The Prado Museum in Madrid on Wednesday unveiled a series of itineraries dedicated to highlighting art linked to the lesbian, gay, bisexual and transsexual community.

The classical art museum in Madrid, the city which is to host this year's edition of World Pride, gathered 30 works including paintings, sculptures and drawings under thematic itineraries called "The Other's Gaze: Spaces of difference."

The featured works span centuries of history, from the ancient Roman "Castor and Pollux" sculptural group, which dates back to the first century AD, to Rosa Bonheur's 1879 painting of a lion.

Bonheur's "Cid" is the only work included by a woman, although for much of her working life she had to pretend to be a man in order to be allowed to paint.

Also on the itinerary are a bust of the Ancient Greek poet Sappho _ after whom the terms Sapphism and Lesbianism were named _ Caravaggio's "David with the Head of Goliath" and Guido Reni's "Saint Sebastian."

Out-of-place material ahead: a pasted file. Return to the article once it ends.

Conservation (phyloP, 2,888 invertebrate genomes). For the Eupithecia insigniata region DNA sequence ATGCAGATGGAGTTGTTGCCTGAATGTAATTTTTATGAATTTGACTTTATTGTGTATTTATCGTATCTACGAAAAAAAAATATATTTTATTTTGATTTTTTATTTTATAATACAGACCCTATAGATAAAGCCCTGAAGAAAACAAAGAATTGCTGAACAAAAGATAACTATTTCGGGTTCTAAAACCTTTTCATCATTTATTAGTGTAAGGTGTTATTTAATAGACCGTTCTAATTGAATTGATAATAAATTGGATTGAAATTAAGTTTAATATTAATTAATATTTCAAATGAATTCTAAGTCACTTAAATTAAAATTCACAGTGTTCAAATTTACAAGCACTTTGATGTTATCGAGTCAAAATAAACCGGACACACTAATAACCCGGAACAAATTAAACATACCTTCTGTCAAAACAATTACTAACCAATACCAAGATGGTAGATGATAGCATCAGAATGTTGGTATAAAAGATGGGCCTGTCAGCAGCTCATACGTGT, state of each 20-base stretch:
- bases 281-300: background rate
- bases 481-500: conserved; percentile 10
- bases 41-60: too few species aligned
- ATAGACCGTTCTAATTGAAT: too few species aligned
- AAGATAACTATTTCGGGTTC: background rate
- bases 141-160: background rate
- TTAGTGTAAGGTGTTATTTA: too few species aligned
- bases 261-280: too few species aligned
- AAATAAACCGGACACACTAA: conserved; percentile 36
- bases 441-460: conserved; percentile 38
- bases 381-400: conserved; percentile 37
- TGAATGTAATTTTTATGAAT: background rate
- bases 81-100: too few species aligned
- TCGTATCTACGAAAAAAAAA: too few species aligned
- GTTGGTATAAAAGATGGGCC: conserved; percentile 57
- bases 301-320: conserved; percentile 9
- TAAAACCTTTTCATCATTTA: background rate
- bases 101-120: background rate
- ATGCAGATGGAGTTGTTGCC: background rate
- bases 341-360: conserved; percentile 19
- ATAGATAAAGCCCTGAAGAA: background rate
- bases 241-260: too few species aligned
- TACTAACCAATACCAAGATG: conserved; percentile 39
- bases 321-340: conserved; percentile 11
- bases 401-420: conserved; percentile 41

Sebastian was a particularly popular figure among gay men as he was often portrayed as a handsome youth and many depictions of him had very erotic undertones.

In 1976, British director Derek Jarman elicited strong controversy when he made the film "Sebastiane," a homoerotic retelling of the martyr's life aimed at gay audiences.

The museum highlighted four different routes: "Immortal Friendships," which looks at close relationships between people of the same gender; "Pursuing Desires," highlighting persecuted artists and disparaged works; "Deceptive Appearances," looking at themes that break away from bodily norms and "To Love Like Gods," which collects mythological pieces that show behavior by gods that was forbidden among mortals.